Alfred Jules Ayer (1910 – 1989)

A. J. Ayer

AJ Ayer was an Oxford scholar and a brilliant mind. Caustic and witty, he spawned a movement known as Logical Positivism in the inter war years in Britain. Ayer questioned the nature of language – particularly the language of religion and morality– and wished to test its claim to be meaningful in the normal sense of the word. He percieved a fundamental difference between a statement such as ‘God is good’ and ‘the butter is on the table’. The latter is open to verification – we can use our eyes to see if the butter is there, whereas the former evades such a test.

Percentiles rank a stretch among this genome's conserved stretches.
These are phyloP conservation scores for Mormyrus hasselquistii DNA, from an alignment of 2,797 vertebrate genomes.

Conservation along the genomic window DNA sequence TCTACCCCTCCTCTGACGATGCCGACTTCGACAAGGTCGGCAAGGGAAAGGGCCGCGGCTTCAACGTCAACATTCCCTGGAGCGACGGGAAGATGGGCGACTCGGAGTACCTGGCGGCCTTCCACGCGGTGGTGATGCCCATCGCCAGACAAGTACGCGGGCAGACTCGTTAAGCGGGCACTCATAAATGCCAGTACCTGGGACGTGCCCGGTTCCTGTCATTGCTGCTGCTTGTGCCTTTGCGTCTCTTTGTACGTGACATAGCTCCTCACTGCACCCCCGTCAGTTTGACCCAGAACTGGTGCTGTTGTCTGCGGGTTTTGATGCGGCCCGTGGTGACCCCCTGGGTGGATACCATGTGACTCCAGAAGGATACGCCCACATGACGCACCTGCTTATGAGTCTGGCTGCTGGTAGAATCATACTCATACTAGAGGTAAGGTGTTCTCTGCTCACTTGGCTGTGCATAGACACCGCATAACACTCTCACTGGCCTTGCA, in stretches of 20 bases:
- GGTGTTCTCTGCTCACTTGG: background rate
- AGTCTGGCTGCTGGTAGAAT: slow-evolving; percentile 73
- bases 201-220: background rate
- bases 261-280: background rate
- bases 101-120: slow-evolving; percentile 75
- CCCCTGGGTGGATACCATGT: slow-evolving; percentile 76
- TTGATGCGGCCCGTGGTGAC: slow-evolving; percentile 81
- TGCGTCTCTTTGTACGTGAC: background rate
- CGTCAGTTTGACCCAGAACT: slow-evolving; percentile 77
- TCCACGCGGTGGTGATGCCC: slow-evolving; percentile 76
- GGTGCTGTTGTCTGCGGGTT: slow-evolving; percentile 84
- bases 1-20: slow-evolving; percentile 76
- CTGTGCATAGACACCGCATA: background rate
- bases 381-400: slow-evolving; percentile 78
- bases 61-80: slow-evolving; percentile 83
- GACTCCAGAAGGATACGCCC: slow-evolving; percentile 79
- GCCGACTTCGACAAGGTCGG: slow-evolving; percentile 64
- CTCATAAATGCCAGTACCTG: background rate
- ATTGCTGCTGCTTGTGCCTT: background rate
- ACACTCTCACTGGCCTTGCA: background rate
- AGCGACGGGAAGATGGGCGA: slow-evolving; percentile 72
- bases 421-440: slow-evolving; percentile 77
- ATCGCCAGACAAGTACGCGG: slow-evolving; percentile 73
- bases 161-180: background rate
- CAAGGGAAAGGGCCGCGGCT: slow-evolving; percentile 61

Not being verifiable, Ayer asserted that this type of language was  not only meaningless but served no function. The statement ‘Happiness is good’ is as meaningless as ‘a grunt or a moan, as is the statement ‘God exists’.

‘If I say to someone, “You acted wrongly in stealing that money,” I am not stating anything more than if I had simply said, “You stole that money.” In adding that this action is wrong I am not making any further statement about it.’  (Language Truth and Logic)

When we meet him in The Sage Train, Ayer is spending a night in Cambridge where he has a number of friends and admirers. He is in his element on the Master’s Table. However, a death in suspicious circumstances challenges his views about meaningless language. 

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